HomeTagsPosts tagged with "hpv"


Do you groom your pubic hair daily or weekly? If so you are classed as a ‘high frequency’ groomer and new research has found you at a higher risk of catching an STI.

According to research published in the Sexually Transmitted Infections journal, ‘extreme groomers’ – those who groom up to 11 times per year –  are also at risk of acquiring STIs.

It's not all bad though! Luckily, groomers are less likely to have pubic lice – always a silver lining, right?!

However, while extreme groomers are more likely to get frisky, this ultimately increases their chances of getting an STI.

“By contrast, low intensity/ frequency grooming was associated with a doubling in risk of a lice infestation, suggesting that grooming might make it harder for lice to breed successfully,” researchers said.

During the study, over 14,000 people, aged 18-65 answered questions about their grooming habits, focusing on the intensity, frequency, and tools used.

With 74% of the respondents saying they had groomed their pubic hair before, men opted for electric razors, while women favoured the manual razor.

Divulging their sexual habits as part of the study, 7470 participants said they had at least one sexual partner.

The researchers surmised that the link between STIs and grooming could be based on the theory that increased grooming could lead to higher levels of sexual activity, which may result in skin lesions. Thus allowing bacteria and viruses into the body.

Lead author Dr. E Charles Osterberg said, “Intensity and frequency of grooming also seemed to be linked to the magnitude of risk.”

“Among high frequency and extreme groomers, the practice was associated with a 3.5 to 4- fold heightened risk, particularly for infections that arise through skin on skin contact, such as herpes and HPV.”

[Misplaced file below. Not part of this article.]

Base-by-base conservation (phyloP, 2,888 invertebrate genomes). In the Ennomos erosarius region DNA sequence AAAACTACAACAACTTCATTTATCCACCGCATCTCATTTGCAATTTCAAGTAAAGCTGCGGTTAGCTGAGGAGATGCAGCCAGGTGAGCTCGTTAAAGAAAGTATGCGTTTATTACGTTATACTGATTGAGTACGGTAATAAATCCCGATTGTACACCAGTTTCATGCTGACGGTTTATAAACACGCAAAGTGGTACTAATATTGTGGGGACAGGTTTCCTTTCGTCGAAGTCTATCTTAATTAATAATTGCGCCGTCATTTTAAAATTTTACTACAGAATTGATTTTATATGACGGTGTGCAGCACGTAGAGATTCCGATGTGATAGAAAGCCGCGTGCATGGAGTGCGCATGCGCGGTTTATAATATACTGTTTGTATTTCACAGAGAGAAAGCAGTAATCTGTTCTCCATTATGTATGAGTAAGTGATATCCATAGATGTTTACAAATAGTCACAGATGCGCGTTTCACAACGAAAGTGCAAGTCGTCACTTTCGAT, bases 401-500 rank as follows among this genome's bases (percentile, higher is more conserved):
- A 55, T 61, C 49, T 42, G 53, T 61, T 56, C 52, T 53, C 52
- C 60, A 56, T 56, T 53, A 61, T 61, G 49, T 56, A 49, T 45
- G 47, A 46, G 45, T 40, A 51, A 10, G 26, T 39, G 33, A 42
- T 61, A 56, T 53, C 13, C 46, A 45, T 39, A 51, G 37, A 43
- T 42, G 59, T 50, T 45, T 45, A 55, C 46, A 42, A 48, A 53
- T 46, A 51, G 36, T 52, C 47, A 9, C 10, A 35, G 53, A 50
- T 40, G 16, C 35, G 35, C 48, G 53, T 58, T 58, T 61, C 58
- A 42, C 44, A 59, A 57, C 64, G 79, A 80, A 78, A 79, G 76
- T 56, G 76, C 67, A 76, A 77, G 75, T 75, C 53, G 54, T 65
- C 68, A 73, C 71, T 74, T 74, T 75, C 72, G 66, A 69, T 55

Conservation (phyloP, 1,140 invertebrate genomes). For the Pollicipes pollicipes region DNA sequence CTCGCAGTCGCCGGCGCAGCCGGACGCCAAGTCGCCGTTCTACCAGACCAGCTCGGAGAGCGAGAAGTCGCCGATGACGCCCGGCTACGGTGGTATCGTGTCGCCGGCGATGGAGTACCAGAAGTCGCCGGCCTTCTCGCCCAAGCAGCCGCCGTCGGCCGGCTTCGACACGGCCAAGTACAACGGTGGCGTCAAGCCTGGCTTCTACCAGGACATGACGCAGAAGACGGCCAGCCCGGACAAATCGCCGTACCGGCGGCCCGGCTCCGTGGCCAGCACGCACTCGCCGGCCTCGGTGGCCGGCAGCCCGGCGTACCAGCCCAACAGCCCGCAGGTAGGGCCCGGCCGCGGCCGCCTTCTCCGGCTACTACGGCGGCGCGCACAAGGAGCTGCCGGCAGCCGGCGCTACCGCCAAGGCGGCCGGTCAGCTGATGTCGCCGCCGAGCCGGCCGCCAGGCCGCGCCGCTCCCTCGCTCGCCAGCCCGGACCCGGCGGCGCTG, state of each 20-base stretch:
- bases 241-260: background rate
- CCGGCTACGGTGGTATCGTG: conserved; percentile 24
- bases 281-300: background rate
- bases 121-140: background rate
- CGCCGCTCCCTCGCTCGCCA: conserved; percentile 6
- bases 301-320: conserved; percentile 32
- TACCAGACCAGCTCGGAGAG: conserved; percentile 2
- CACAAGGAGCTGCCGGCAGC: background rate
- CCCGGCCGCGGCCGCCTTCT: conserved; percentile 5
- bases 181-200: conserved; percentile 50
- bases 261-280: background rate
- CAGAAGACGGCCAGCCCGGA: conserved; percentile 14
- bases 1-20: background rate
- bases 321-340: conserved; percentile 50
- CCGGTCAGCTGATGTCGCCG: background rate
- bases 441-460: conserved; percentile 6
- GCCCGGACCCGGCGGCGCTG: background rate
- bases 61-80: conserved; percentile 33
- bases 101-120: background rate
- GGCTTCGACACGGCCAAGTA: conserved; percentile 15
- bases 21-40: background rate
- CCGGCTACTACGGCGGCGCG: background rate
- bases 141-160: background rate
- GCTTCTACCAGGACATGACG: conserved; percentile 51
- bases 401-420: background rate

However, the observational study has not proved that grooming causes STIs, so “no firm conclusions can be drawn about cause and effect”.

“The researchers were not able to determine the timing of grooming relative to acquisition of infection, or account for either safer sex practices, or indeed risky sexual behaviours.”

So, don't bin the razors just yet.


Smear tests are so important for our health and peace of mind, but they’re definitely not something we look forward to. Like getting a filling at the dentist, or booking our next bikini wax, a smear test is something that all women anticipate with a certain sense of dread.

Although rarely painful, a smear test is usually somewhat uncomfortable. The process is a little bizarre too – a speculum (that strange duck-lips thing) is inserted into the vagina and a small cell sample is taken from your cervix using a specialised brush. Ew.

That’s why we were VERY happy to hear the news that a urine test could possibly be a viable alternative to a smear.

Researchers at the London School of Medicine and Dentistry compared the effectiveness of urine samples versus smear tests in detecting the presence of HPV – human papillomavirus, the virus that causes cervical cancer – and found that urine tests could be equally accurate.

More research is needed, but we’re hopeful!

For now though, doctors recommend a smear test every three years for anyone between the ages of 25 and 60. Luckily, smear tests are free for Irish women under the government-funded CervicalCheck programme – just contact your GP or local women’s health clinic for more information.